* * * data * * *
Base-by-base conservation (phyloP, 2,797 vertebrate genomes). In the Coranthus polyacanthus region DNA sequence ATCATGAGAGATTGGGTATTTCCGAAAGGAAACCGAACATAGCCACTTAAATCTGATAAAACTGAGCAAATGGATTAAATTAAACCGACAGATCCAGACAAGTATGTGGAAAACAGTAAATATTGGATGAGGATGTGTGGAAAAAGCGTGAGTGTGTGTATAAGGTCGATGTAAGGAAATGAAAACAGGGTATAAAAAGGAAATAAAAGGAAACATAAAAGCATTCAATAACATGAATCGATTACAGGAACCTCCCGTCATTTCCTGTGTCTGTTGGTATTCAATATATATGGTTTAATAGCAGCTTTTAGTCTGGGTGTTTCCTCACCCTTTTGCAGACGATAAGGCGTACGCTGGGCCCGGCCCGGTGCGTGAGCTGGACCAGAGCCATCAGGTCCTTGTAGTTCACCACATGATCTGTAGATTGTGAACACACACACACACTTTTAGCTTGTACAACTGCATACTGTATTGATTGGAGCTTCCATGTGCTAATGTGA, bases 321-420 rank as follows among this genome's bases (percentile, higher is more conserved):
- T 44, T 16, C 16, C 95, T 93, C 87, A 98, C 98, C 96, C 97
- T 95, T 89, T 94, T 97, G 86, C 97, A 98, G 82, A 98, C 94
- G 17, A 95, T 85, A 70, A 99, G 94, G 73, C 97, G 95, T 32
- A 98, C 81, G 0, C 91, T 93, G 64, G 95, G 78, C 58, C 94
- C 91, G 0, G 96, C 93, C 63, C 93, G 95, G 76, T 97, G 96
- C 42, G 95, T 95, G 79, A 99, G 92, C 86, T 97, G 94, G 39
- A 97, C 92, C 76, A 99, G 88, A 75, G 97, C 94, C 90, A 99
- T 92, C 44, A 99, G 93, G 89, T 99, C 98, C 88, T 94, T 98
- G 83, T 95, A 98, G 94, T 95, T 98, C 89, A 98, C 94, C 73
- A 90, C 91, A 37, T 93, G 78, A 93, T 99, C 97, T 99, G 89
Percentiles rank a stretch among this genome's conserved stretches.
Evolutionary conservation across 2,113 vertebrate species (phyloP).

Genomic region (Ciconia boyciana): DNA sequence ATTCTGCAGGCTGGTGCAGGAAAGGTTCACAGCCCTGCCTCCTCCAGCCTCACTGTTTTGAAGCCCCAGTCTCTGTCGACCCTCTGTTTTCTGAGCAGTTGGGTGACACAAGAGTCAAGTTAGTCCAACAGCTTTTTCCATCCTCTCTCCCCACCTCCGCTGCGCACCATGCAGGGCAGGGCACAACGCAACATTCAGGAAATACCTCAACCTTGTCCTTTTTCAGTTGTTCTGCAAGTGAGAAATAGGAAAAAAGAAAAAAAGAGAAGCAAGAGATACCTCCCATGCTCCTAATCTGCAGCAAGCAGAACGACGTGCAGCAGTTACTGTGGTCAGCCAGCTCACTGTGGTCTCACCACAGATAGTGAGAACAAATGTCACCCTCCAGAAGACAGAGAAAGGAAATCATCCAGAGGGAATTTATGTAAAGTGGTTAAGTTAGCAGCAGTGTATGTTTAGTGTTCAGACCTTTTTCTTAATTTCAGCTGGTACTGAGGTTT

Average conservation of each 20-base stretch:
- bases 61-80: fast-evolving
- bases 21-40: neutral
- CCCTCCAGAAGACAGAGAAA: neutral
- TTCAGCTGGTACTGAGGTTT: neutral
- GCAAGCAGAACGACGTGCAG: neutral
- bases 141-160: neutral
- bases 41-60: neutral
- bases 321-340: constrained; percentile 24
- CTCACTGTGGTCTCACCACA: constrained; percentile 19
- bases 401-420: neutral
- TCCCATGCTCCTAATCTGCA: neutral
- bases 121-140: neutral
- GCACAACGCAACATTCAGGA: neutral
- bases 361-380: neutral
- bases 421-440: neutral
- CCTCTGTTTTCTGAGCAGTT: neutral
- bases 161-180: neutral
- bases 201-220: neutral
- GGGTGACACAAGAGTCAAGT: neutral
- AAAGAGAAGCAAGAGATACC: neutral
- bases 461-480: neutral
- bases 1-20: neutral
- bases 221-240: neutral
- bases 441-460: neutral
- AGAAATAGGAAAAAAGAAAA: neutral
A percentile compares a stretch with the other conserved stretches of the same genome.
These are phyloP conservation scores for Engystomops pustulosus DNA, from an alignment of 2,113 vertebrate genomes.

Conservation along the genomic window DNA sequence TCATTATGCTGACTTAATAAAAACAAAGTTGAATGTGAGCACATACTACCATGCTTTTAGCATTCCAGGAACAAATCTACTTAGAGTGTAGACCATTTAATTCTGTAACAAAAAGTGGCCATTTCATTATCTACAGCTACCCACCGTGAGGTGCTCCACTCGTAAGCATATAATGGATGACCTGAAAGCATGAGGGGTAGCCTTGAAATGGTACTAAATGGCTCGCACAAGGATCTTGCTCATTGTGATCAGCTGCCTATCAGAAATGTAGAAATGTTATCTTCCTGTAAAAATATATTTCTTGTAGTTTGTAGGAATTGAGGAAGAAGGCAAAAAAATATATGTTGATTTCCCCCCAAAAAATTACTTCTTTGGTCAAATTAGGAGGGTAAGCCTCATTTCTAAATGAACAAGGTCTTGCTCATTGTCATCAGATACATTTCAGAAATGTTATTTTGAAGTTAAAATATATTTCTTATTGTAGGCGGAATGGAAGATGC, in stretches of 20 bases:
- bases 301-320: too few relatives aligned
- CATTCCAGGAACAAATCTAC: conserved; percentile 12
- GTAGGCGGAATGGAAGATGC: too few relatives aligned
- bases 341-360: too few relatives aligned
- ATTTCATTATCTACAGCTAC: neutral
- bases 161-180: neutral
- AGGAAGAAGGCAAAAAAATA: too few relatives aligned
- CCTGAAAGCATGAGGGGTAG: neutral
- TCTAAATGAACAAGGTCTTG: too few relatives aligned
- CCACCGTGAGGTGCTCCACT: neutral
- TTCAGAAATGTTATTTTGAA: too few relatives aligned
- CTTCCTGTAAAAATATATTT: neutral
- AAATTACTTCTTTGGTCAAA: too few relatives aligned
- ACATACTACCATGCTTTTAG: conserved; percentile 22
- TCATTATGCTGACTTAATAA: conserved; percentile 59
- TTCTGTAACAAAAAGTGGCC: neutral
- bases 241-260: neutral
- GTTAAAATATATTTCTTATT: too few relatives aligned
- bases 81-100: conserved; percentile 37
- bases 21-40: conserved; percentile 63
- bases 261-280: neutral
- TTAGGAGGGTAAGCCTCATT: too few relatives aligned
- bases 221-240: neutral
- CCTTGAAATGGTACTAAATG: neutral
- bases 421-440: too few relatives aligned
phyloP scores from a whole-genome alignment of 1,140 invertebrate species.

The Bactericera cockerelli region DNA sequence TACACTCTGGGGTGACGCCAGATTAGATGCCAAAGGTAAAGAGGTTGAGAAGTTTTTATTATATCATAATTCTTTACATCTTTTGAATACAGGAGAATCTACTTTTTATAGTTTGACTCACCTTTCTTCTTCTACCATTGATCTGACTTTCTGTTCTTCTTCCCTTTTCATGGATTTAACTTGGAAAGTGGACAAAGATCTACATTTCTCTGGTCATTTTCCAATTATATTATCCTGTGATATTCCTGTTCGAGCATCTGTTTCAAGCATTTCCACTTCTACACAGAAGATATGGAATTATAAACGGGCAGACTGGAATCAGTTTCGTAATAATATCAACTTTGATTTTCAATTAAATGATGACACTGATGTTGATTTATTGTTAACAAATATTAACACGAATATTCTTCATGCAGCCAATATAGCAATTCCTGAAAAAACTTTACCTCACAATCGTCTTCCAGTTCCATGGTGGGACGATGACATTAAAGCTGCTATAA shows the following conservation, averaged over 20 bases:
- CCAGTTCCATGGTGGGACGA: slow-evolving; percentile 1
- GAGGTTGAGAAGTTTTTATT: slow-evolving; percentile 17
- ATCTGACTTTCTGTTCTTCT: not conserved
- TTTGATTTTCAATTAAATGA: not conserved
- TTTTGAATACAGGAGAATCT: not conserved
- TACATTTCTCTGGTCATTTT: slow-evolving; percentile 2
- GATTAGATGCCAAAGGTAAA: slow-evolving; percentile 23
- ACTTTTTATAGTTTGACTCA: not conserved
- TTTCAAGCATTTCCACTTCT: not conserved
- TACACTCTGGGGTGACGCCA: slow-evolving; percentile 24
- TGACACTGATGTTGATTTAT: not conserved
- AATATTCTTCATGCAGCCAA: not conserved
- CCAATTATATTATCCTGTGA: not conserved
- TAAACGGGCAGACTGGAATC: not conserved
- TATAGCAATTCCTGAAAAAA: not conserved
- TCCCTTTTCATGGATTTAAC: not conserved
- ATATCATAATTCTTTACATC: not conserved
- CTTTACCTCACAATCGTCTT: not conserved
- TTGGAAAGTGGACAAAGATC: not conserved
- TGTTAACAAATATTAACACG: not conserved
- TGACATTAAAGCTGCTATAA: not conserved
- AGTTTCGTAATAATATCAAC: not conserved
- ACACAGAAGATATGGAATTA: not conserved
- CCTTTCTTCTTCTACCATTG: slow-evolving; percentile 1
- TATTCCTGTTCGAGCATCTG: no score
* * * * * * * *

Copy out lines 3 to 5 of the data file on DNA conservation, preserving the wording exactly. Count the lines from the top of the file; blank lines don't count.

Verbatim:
- T 95, T 89, T 94, T 97, G 86, C 97, A 98, G 82, A 98, C 94
- G 17, A 95, T 85, A 70, A 99, G 94, G 73, C 97, G 95, T 32
- A 98, C 81, G 0, C 91, T 93, G 64, G 95, G 78, C 58, C 94